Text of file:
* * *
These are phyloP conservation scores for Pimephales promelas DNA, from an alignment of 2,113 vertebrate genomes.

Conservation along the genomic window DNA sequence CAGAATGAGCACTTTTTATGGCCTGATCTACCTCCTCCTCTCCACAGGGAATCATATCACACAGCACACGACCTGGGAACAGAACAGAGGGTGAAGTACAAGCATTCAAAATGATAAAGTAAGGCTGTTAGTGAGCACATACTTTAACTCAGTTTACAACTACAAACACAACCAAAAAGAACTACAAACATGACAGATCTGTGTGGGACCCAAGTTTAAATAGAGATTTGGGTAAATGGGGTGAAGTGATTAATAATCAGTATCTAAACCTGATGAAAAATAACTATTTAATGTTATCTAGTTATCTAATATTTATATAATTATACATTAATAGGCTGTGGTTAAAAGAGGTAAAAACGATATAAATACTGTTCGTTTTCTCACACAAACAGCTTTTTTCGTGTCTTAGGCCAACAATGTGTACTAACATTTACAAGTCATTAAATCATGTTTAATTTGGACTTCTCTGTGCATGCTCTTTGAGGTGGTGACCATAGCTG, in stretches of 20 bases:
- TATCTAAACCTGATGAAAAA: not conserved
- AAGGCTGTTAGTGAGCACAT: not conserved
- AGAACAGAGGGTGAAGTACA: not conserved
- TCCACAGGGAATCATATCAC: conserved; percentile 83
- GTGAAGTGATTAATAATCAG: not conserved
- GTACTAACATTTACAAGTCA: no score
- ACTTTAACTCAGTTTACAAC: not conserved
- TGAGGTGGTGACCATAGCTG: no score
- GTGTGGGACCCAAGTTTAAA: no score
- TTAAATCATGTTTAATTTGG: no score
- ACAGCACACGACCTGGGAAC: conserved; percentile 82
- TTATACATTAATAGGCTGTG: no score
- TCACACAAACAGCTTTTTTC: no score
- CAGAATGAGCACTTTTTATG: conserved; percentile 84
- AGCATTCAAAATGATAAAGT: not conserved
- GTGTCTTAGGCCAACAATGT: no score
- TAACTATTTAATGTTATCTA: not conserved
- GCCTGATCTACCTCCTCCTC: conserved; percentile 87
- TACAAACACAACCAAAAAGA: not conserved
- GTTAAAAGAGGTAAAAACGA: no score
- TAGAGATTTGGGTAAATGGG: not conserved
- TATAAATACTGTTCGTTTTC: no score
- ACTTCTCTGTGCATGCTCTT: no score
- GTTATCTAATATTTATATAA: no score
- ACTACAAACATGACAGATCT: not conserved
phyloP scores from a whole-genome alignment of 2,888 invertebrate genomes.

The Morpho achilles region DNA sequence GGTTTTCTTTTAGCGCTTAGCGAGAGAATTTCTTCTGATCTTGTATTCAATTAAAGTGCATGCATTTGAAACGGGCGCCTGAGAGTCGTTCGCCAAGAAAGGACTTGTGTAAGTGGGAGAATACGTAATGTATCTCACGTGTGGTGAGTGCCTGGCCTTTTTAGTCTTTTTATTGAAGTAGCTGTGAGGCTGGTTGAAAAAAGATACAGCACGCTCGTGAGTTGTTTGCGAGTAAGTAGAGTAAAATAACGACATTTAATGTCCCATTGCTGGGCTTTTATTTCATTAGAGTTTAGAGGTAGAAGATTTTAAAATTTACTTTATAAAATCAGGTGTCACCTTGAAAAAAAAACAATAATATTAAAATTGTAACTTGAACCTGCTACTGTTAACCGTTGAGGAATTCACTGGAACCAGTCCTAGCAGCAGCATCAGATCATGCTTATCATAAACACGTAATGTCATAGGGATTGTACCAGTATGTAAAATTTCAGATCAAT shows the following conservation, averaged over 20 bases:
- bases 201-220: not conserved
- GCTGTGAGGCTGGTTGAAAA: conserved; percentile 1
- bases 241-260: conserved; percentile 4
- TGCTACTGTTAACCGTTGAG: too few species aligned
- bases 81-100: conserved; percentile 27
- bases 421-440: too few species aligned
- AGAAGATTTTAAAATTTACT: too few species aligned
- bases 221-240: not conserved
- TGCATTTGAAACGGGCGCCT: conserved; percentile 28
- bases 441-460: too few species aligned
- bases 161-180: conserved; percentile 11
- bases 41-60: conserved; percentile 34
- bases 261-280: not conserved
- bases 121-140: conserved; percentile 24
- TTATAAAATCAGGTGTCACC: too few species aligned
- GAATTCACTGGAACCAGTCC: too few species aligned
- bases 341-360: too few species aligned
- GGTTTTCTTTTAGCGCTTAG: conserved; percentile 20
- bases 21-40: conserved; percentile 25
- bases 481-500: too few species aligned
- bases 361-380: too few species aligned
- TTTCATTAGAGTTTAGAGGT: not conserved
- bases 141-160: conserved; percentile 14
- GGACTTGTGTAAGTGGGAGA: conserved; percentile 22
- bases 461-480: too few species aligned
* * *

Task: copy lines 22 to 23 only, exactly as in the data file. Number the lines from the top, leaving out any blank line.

- GTTAAAAGAGGTAAAAACGA: no score
- TAGAGATTTGGGTAAATGGG: not conserved